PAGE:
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Publication numberUS4576427 A
Publication typeGrant
Application numberUS 06/210,719
Publication dateMar 18, 1986
Filing dateNov 26, 1980
Priority dateNov 30, 1979
Also published asCA1159530A, CA1159530A1, EP0030222A2, EP0030222A3
Publication number06210719, 210719, US 4576427 A, US 4576427A, US-A-4576427, US4576427 A, US4576427A
InventorsMarcel Verbruggen
Original AssigneeBurndy Corporation
Export CitationBiBTeX, EndNote, RefMan
External Links: USPTO, USPTO Assignment, Espacenet
Zero insertion and extraction force connector
US 4576427 A
An electrical connector for receiving the edge of a printed circuit board or flexible circuit device or the like, has a resiliently displacable wall portion which supports a plurality of electrical contacts. A projection extending outwardly from the wall in the direction of the contacts, engages a printed circuit board as it is inserted into the housing and displaces the wall portion so that the contacts do not engage the surface of the board during insertion. When the board or similar device has been fully inserted, the projections are permitted to enter corresponding recesses on the board so that the wall portion returns to its normal nondisplaced position and the contacts engage cooperating contact surfaces on the board.
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I claim:
1. In a hand-actuated zero insertion and extraction force electrical connector having a molded one piece housing and at least one pair of resilient conductive contacts lodged within a channel of such housing, the improvement comprising:
said molded one piece housing having said elongated channel defined by opposing side walls and a base of said housing, one such side wall of said housing being substantially more flexible than the opposing side wall and adapted for hand actuation independant of a tool so as to engage one of the pair of the resilient contacts upon the displacement thereof, said one side wall having an integral abutment means which prevents excessive bending of said one side wall due to hand actuation to displace said one contact,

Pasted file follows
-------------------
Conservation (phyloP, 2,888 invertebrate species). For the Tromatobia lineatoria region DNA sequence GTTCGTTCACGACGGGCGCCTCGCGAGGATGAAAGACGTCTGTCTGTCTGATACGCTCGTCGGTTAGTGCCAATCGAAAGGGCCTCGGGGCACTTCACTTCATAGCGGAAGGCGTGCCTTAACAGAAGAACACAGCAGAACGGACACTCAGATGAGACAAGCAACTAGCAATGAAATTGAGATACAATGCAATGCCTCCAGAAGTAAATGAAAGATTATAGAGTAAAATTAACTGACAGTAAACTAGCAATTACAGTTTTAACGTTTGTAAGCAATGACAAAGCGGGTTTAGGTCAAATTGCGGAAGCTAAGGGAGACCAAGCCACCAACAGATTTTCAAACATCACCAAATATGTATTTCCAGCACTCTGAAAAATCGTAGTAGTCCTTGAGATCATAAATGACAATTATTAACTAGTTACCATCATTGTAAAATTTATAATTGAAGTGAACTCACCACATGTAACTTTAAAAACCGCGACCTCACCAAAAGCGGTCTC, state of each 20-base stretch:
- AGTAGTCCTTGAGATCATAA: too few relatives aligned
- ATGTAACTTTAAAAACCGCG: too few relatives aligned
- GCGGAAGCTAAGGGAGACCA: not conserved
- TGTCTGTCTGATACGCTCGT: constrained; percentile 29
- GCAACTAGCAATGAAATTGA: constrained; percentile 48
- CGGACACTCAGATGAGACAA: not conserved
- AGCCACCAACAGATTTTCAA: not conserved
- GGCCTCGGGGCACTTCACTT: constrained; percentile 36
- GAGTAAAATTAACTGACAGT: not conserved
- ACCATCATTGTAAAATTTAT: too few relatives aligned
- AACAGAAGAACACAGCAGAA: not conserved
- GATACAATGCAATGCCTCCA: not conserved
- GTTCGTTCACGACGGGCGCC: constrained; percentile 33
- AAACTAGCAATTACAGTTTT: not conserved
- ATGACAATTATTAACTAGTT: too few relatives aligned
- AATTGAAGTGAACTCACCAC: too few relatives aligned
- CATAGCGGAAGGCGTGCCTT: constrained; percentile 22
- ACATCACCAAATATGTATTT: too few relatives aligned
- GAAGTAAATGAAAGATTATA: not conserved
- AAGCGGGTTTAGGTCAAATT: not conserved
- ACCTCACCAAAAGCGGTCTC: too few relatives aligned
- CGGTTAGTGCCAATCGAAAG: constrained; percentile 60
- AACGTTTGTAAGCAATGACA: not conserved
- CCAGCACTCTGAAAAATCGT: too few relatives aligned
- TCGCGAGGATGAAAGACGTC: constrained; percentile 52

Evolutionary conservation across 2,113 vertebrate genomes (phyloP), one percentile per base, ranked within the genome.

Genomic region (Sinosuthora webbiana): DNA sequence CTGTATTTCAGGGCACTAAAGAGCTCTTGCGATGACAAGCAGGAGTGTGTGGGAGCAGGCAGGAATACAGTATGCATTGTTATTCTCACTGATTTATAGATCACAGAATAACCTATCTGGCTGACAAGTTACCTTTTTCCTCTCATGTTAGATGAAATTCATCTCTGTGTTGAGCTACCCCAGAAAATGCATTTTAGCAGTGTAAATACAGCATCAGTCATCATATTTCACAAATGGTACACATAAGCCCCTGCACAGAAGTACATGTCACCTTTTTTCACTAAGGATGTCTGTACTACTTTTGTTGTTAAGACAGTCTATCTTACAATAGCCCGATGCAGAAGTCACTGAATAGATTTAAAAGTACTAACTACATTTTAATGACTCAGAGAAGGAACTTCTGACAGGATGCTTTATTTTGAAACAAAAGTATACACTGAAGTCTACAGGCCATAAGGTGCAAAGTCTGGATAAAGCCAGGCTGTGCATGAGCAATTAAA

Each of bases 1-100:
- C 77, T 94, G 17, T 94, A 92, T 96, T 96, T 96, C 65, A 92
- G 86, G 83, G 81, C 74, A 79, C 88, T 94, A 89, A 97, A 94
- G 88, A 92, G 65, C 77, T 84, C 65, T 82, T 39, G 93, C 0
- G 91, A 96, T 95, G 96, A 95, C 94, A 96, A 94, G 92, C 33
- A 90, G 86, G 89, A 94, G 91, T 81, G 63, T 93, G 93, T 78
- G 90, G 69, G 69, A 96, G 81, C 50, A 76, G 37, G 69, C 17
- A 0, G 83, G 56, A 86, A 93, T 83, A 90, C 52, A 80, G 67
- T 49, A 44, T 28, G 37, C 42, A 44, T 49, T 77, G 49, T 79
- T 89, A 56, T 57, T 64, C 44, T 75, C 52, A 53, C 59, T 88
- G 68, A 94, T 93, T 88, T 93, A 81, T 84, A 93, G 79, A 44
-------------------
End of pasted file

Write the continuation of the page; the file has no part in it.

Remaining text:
thereby effecting a corresponding displacement of said one resilient conductive contact within the elongated channel away from the opposing contact so as to permit insertion and/or extraction of a printed circuit within said channel with zero force.
2. The electrical connector according to claim 1 characterized in that the extremities of said one side wall of the housing are separated at the ends from the contiguous walls in such a way that said side wall is fixed with only one remaining edge to the housing and the free end of said one side wall is provided with a shoulder at the back of which is withheld a folded end of one part of the resilient contact.
3. The electrical connector according to claim 1 characterized in that said one side wall is provided with an open, substantially lengthwise slot adjacent said base to improve the flexibility of said wall, the portion of said connector on the side of the slot opposite the base operating as an abutment part to prevent excessive bending.
4. The electrical connector according to claim 1, characterized in that said one side wall is provided at its upper edge with a substantially upwards extended portion enabling said wall to be hand actuated while the printed circuit are placed in the connector or are removed therefrom.

(1) Field of the Invention